Over the last week I have been doing a research project; I have been traveling the roads of Metro Vancouver peering into the vehicles traveling alongside me. My purpose? Not to be creepy but to see what drivers are doing as they drive the by-ways and highways of our region. And my observations may in fact surprise you.
My first observation was that nearly every vehicle was being driven by someone talking on a mobile phone. Not every vehicle but nearly every one of them. The odd thing about this was that many of the vehicles had the driver of the vehicle talking on a mobile phone while the passenger stared ahead in bored silence. While on the freeway you could almost always tell the vehicle with the operator on the phone…they were the one traveling in the center lane at 10 or 20 km/h slower than the rest of traffic with a lineup of frustrated vehicles built up behind them.
More frightening than the passenger vehicles with the driver on the phone was the significant number of big rig and delivery trucks rolling along with the operator talking on a cell phone. Operators wheeling their trucks through the city while holding a cell phone up to their ear. Frightening.
However, talking on cell phones was not the only distraction drivers were faced with. There was the young lady traveling along the freeway at approximately 70km/h while texting on her phone. She was ignoring, or oblivious to the truck closing in on her rear bumper at some 30 or 40 km/h faster. Many drivers could be seen lovingly rolling and scrolling their thumbs over their Blackberry.
Another great technological distraction is the GPS. Drivers were seen staring at the unit trying to figure out where they were supposed to turn only to find out it is right now. The slam on the brakes, quick shoulder check and then swerve from one lane to the next maneuver was classic. Honestly, I only saw this once during this research project but it was the most exciting maneuver there was to see.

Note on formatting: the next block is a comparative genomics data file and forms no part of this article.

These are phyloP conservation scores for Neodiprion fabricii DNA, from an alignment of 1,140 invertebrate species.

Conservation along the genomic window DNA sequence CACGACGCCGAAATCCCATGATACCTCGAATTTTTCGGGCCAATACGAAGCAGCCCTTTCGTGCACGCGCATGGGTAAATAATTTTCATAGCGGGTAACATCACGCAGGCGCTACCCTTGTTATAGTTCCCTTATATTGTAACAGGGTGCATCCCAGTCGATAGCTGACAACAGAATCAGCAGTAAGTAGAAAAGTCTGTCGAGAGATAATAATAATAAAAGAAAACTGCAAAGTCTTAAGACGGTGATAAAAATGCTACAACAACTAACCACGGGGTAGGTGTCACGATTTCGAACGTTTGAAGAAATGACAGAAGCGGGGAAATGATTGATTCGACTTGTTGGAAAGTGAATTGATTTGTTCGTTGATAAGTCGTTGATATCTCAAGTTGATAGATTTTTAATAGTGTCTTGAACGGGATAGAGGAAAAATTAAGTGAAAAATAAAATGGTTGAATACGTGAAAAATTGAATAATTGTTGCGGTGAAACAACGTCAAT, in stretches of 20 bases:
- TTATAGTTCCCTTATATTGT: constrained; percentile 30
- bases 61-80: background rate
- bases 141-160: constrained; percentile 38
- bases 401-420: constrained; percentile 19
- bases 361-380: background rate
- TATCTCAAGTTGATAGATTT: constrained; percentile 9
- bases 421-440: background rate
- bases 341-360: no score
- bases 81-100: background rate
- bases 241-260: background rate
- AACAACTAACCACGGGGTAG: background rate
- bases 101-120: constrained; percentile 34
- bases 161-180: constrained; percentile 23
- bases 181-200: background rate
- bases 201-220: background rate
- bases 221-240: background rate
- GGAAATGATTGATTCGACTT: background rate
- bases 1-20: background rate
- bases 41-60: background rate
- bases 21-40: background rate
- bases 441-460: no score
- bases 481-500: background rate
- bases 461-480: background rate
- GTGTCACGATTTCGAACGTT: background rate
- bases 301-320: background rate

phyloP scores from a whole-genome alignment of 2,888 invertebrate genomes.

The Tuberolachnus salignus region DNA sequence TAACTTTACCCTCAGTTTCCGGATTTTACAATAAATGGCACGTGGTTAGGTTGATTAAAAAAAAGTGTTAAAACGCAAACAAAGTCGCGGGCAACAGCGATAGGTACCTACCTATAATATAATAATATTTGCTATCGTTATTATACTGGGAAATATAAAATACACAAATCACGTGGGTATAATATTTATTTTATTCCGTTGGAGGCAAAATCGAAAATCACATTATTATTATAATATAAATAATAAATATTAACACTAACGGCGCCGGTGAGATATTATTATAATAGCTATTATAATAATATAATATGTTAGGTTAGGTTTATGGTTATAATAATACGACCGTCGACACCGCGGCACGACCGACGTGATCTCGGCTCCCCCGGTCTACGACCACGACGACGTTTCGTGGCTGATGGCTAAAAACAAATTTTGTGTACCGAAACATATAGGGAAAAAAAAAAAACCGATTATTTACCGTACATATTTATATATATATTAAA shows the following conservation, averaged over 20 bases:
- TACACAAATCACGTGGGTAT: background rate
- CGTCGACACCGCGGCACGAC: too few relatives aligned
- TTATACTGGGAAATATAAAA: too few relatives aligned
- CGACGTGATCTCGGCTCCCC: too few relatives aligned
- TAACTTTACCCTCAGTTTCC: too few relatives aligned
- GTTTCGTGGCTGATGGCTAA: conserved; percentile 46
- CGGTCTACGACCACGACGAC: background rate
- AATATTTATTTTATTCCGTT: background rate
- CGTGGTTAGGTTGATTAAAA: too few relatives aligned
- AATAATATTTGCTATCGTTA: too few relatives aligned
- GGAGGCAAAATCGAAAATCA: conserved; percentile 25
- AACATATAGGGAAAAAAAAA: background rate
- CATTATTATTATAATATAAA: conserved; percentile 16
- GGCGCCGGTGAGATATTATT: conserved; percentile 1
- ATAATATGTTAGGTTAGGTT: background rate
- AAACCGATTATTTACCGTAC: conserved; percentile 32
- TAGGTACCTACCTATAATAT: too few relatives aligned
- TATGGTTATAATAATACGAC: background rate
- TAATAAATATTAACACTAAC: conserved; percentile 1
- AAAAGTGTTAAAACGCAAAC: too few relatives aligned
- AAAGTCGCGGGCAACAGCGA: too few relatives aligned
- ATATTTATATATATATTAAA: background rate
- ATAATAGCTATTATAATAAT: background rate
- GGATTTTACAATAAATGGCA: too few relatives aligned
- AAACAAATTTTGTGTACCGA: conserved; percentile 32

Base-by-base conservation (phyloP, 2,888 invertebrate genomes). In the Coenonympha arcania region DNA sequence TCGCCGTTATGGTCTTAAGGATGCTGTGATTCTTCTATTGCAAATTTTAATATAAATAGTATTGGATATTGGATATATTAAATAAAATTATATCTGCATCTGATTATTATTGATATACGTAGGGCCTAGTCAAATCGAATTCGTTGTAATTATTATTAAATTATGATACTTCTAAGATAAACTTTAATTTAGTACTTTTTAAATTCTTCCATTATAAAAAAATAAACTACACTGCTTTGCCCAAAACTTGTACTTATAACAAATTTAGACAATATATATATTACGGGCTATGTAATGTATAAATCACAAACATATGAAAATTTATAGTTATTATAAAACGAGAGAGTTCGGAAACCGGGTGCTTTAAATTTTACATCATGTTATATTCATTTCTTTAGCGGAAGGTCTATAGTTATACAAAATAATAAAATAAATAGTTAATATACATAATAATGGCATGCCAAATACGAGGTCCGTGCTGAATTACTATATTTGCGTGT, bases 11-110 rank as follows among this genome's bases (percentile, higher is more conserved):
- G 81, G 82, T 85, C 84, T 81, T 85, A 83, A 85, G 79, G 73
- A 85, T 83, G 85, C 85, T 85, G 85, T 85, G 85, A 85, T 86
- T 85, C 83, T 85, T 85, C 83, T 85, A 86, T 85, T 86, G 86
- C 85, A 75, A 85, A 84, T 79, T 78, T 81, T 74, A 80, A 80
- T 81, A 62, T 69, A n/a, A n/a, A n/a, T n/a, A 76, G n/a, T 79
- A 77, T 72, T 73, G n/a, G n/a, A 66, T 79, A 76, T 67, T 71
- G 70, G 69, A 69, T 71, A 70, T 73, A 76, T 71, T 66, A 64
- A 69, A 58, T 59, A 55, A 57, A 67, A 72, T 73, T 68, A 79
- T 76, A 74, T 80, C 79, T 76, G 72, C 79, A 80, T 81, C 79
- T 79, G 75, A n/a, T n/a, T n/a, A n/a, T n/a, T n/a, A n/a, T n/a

Then there was the guy driving down Hastings Street at 8:30am while shaving his face with an electric razor. Another time a guy was brushing his teeth while driving along Lougheed Highway in Burnaby. Not sure if he was going to swallow or spit. How about flossing? Yes, there was a guy flossing his teeth while traveling at speed through the city. Both hands crammed into his mouth, elbows piloting the car through traffic.
Traveling over the Patullo Bridge was a woman applying eye make-up. Patullo Bridge, the bridge infamous for being so narrow and therefore dangerous. She was applying eye make-up while traveling at far more than 60 km/h. Women applying make-up were everywhere, particularly in the morning hours. Seeing women applying lipstick was common.
People searching through glove boxes for who-knows-what. People fumbling with CDs they were removing from car stereos, inserting new CDs, placing CDs in cases and so on.
Drivers could be seen searching purses for cigarettes and lighters or matches. Then to see them try to light the cigarette. Only once did I see a driver drop a cigarette and they pulled off the road almost immediately.
Eating was another event I witnessed. I saw people eating sushi with chopsticks, slices of pizza, burgers, a burrito, fries, a plate of pasta and of course the omnipresent cup of coffee. The most extraordinary site was the guy driving a construction pick-up truck with a cell phone between his head and shoulder, a cigarette clenched in his teeth and in his hand that was not on the steering wheel, the biggest cup of coffee I have ever seen. While driving along a busy city street.
I saw couples sitting uncomfortably close together and other couples sitting far apart as they drove along screaming at each other.
On the final night of my research, driving along in a compact car was a young woman with the interior light on and a book balanced across the steering wheel for her to read as she moved her eyes up and down from the road to her book. This was on a four-lane road in our city.
It would appear that drivers talking or texting on cell phones is only one of our worries. Perhaps instead of saying drivers cannot do certain things we could say that they must do one thing…pay attention to their driving.
To hear more from Stacey, visit his blog.